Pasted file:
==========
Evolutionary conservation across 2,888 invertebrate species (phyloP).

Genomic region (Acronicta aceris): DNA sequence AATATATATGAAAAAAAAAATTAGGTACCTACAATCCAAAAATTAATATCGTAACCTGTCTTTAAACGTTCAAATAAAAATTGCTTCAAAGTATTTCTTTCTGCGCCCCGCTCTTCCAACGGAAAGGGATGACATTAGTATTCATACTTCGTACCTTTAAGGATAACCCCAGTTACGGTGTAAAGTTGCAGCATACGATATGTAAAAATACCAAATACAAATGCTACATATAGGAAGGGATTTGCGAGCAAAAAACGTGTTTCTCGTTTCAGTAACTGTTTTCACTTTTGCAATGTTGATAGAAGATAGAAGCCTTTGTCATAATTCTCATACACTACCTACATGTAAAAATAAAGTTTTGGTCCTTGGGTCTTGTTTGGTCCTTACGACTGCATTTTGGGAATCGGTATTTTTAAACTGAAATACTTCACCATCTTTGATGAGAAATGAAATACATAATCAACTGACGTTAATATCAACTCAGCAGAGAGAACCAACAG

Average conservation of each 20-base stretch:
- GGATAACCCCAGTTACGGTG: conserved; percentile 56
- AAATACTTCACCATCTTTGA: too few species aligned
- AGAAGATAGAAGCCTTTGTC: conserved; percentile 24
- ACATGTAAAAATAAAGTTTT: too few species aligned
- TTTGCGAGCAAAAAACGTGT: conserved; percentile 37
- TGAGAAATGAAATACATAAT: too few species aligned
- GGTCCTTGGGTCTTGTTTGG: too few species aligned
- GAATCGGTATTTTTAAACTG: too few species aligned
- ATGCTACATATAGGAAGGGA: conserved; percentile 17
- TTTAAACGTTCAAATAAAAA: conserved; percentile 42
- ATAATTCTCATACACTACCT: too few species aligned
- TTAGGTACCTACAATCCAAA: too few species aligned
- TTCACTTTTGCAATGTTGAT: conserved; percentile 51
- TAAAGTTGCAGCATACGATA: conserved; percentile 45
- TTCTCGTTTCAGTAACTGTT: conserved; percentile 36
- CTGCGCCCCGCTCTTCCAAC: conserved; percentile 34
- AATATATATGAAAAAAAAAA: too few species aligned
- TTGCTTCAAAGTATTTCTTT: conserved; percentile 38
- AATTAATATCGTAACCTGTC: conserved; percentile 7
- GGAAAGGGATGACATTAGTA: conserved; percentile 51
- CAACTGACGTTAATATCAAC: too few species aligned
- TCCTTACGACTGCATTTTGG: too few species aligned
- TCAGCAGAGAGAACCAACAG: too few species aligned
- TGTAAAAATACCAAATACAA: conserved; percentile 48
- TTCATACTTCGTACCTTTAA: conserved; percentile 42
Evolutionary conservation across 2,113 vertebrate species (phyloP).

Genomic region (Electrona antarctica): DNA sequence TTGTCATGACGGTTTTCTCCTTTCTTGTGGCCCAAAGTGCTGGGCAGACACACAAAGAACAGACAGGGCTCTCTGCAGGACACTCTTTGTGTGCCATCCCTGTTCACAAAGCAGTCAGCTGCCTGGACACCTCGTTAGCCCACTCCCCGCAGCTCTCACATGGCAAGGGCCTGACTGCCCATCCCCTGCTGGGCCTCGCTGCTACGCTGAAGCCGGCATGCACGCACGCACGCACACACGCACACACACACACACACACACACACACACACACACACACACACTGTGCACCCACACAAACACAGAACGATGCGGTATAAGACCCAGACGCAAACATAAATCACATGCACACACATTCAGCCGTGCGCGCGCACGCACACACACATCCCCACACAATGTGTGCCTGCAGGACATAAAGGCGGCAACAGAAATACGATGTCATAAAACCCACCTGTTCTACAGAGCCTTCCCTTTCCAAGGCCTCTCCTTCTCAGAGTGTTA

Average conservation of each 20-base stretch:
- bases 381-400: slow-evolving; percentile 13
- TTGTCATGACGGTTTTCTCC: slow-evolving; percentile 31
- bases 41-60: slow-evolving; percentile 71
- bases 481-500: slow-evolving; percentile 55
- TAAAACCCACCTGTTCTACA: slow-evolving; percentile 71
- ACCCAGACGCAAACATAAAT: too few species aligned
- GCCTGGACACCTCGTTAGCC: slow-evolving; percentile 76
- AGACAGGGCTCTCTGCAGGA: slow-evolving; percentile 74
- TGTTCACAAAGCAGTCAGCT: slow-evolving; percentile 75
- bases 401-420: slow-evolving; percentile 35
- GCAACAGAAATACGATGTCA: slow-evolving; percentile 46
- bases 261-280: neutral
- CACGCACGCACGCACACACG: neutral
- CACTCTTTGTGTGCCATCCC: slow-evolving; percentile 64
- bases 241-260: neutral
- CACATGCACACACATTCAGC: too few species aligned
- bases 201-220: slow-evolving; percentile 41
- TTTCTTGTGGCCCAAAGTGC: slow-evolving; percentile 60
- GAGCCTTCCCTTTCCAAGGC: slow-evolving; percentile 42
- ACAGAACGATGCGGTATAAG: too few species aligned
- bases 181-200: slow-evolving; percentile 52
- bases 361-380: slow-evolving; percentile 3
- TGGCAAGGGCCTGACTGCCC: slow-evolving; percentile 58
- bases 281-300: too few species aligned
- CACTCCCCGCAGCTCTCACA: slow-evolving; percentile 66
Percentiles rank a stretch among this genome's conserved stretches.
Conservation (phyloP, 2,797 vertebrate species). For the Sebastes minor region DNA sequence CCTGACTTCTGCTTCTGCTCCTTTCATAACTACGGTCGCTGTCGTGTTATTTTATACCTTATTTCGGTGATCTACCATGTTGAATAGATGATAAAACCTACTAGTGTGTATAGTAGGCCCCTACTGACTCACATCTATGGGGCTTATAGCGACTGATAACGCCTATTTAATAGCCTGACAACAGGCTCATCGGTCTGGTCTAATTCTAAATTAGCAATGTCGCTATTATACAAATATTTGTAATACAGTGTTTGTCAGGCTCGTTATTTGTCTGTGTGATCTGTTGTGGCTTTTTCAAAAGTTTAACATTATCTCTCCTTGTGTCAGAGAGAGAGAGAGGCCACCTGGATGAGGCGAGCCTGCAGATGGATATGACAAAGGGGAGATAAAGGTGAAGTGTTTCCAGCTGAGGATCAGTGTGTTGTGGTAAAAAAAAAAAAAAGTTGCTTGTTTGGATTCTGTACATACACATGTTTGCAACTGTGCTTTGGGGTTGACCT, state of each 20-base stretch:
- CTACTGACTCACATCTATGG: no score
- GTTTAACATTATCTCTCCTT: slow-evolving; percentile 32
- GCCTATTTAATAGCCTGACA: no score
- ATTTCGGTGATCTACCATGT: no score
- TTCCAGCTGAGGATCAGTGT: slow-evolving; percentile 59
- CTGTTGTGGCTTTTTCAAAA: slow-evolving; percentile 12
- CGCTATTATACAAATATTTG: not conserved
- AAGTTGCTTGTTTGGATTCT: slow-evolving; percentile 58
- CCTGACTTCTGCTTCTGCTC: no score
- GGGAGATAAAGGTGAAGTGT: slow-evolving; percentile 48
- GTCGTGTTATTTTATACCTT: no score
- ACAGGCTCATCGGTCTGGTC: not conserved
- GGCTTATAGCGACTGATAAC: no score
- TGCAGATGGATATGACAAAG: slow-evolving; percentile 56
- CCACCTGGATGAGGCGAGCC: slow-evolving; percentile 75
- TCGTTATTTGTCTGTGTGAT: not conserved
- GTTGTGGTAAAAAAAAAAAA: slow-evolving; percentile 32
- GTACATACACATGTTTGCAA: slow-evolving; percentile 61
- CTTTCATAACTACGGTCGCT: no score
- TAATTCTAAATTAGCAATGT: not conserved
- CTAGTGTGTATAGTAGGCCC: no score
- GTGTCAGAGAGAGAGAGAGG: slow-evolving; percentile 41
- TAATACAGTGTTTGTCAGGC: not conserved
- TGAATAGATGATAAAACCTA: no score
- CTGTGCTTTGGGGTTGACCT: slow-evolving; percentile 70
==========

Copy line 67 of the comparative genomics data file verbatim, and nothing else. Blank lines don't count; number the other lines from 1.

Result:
- CCTGACTTCTGCTTCTGCTC: no score